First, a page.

I also wonder, given his well-documented problem with tapping into the zeitgeist so thoroughly that others pull the same idea out of the air while he’s in the middle of a book, I do wonder whether he already planned to reference The King in Yellow, or his only-barely oblique reference to True Detective is meant to indicate that that’s why he made the choice.

I dunno; in the end, I would probably put this relatively low on my list for this series. I wonder though whether it’ll stay there—I suspect it will depend somewhat on what happens next; I like many thing about the book, but it is clearly a transitional book, arguably following another transitional book (The Rhesus Chart does some big things to the status quo); if they’re resolved next go ’round, perhaps this book will rise in my estimation.

Books of 2015, #32-36+: The “Laundry Files” novels, Charlie Stross

  • The Atrocity Archive
  • The Jennifer Morgue
  • The Fuller Memorandum
  • The Apocolypse Codex
  • The Rhesus Chart
  • Short Stories/Novellas: Down on the Farm, Overtime, Equoid

I think it had been pointed out to me before, but for the first time I seemed to notice for myself—while being utterly unsurprised—that, in a series of books that mix Technical Neepery–specifically of the Linux variety—Bureaucracy, Lovecraft and Espionage, the initials of the main character’s Nom de Sysadmin are BOFH.

Anyway, this re-reading was all lead in to the new release, The Annihilation Score.

Having not previously read all of these books in quick succession like this, I must say, I was ecstatic to have new narrator for the latest installment, because, taken in a big gulp, one becomes painfully aware of all the verbal tics of the narrator that make annoyingly consistent appearances in the prior installments.

I realize that at least some of it—the endless callbacks to the nature of pure mathematics relationship to magic, the origin of the Laundry, etc.—is intended to let people start in the middle of the series without being totally lost, but I’m not convinced that that is necessary or beneficial to restate so many things almost verbatim—I’ll point to Steven Brust’s Taltos novels as an example that does not display this behavior—or at least not quite so baldly.

I still enjoy them, but I will have to remember to pace myself should I ever undertake a front-to-back re-read again.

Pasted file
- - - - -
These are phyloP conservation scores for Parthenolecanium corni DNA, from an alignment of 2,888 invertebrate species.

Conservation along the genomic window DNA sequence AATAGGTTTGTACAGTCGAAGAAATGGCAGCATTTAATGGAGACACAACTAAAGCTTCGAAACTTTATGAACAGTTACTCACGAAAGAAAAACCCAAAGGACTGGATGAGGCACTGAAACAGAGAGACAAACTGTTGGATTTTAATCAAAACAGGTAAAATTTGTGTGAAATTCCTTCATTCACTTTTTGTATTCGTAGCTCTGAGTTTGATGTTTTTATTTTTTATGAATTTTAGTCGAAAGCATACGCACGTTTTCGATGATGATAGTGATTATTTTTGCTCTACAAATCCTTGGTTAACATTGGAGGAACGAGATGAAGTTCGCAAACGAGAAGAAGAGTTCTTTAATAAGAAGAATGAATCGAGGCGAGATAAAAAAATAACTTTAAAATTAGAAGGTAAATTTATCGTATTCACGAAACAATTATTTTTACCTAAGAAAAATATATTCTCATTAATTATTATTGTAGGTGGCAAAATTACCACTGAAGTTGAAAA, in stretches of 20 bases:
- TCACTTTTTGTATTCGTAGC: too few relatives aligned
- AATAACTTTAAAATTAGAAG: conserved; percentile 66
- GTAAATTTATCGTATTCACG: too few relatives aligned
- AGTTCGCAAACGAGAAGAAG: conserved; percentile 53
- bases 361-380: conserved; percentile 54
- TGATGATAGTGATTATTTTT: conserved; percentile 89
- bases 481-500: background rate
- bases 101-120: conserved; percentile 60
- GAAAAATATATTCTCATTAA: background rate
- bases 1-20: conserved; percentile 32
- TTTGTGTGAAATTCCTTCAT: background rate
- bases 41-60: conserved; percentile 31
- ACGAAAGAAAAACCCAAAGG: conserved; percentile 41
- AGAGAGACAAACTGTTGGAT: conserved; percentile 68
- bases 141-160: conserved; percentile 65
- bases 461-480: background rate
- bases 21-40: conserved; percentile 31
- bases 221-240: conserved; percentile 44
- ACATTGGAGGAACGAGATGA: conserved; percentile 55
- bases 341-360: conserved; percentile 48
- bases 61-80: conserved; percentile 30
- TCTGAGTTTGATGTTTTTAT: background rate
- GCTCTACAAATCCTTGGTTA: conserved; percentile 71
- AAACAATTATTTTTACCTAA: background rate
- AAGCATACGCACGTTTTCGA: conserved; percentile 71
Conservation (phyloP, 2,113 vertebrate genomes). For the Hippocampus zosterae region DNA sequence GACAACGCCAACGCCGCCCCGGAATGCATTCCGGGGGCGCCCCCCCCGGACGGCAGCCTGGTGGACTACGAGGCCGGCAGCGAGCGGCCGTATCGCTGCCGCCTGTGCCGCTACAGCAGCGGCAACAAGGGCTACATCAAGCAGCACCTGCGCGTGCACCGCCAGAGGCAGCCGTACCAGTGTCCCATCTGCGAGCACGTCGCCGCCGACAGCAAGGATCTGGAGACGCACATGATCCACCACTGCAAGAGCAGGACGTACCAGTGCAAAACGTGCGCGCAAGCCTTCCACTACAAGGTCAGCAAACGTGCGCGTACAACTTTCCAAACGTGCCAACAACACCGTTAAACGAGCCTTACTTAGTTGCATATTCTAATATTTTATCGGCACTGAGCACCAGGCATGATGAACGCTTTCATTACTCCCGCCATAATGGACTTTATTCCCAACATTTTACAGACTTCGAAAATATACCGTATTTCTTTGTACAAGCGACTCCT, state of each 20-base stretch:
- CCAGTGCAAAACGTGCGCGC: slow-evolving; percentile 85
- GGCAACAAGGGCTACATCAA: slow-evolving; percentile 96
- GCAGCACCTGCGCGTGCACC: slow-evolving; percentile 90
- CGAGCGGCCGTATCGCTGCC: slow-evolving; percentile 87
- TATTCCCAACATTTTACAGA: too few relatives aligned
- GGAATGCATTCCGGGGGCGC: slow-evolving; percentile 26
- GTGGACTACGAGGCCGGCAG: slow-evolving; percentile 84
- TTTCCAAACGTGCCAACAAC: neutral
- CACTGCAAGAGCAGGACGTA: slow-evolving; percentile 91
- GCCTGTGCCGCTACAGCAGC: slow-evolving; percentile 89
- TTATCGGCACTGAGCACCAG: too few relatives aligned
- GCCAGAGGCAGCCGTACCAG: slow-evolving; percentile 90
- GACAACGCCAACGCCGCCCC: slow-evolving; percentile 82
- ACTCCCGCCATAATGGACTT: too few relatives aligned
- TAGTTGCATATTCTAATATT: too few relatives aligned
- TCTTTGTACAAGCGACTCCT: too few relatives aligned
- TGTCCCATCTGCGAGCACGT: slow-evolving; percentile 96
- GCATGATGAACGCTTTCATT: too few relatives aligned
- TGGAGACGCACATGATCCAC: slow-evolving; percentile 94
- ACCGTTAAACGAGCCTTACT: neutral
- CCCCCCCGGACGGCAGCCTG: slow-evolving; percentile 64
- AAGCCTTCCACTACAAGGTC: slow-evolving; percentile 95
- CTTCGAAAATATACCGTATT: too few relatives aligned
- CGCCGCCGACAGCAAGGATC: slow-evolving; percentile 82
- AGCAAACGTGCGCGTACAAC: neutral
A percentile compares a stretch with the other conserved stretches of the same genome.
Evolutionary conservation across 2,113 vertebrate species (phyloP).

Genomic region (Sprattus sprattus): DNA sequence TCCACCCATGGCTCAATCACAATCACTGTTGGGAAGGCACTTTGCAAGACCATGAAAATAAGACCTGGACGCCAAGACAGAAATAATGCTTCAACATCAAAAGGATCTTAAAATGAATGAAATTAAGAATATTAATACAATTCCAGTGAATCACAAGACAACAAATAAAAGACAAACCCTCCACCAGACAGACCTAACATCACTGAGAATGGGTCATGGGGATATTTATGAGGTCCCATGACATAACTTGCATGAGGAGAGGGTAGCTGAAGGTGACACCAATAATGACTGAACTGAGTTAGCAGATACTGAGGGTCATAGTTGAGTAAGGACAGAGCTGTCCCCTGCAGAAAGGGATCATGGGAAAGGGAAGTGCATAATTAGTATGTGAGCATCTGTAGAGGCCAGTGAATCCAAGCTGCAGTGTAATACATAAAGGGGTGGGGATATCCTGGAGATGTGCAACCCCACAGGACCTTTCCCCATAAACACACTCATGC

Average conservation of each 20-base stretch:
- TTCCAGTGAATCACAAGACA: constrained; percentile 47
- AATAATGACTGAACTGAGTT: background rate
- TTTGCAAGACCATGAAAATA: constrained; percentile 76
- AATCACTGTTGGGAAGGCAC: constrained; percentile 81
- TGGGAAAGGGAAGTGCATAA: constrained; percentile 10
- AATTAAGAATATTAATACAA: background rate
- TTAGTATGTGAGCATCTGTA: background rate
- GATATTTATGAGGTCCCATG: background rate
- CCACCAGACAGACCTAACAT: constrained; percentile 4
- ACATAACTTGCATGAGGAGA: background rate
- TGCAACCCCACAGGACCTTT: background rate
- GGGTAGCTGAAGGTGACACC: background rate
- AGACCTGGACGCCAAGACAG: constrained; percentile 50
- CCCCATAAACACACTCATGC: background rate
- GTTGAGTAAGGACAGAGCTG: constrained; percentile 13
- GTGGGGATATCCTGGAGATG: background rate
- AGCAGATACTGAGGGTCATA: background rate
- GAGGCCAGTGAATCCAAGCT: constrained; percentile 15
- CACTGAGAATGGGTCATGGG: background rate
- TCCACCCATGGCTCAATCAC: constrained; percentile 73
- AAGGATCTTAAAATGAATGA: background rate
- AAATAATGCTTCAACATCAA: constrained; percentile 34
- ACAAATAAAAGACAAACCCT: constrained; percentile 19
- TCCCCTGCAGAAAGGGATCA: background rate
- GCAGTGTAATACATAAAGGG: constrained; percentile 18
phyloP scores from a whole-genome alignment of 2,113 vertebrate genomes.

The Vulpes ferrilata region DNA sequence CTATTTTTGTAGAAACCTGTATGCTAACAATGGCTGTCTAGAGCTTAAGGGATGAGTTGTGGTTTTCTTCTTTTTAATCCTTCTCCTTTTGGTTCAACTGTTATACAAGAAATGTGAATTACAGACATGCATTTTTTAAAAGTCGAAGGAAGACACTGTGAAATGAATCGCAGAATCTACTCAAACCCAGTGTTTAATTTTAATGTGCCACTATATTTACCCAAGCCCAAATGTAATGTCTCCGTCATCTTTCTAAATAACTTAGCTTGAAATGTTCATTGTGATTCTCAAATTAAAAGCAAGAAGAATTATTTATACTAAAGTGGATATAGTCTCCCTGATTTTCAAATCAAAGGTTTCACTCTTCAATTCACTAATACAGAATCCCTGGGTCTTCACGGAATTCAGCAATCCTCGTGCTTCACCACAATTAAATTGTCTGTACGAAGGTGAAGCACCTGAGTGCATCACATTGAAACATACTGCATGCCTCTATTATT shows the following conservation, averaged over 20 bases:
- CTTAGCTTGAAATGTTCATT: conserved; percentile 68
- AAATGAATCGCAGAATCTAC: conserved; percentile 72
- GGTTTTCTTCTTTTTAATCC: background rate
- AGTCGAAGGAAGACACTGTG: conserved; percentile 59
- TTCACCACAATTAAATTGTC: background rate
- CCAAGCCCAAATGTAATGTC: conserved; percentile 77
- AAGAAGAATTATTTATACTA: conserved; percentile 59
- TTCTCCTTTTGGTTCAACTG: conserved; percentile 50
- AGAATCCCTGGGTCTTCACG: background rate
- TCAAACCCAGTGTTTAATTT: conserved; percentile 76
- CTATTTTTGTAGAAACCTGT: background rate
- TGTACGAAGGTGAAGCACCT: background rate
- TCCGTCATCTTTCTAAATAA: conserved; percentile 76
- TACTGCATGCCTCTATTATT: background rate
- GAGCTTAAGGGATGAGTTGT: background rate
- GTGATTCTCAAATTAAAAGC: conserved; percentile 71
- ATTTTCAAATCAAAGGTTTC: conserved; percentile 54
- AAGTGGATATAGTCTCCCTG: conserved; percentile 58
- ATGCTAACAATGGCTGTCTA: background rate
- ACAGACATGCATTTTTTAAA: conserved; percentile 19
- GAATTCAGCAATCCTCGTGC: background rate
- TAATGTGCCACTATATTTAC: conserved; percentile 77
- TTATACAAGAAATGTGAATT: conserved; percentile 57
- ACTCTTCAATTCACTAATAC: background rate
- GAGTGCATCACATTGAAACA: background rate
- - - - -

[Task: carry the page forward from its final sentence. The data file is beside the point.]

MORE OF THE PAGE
Anyway, I would say that the low point for me is definitely The Jennifer Morgue; the Bond referentiality just doesn’t quite work for me. The Fuller Memorandum and The Apocalypse Codex are probably the best of the list, with everything else occupying a still-enjoyable middle ground.

Books of 2015, #31: The Blue Place, Nicola Griffith

I guess this falls in the same basic genre as Lee Child’s “Jack Reacher” novels, though I’m not 100% certain what that genre is: Crime Fiction? Thriller? Vigilantism?

Regardless, having plowed through Child’s oeuvre last year—and it being the only real example of the genre I’ve read—I cannot help but make comparisons between Aud Torvingen and Jack Reacher.

Both have that air of almost-super-human competence coupled with extraordinary physical conditioning and a capacity to absorb punishment. Both have a companionable attitude toward violence. Both are situated so that there are few long-lasting consequences to their actions; Reacher by being rootless and drifting, Torvingen by being independently wealthy.

The difference, I would say, is that as would seem to befit a male character in this category, Reacher is effectively amoral. He is less a character than a force of nature. He does what he does, with little consideration for other human beings, positive or negative—if he aids someone it is because it pleases him, not because of any particular notion of right or wrong.

Torvingen, on the other hand, gets involved. Things become personal. Is it a cliche that a woman would become attached? Perhaps—I guess it will depend on how it ramifies out through the two following novels whether it ends up seeming necessary.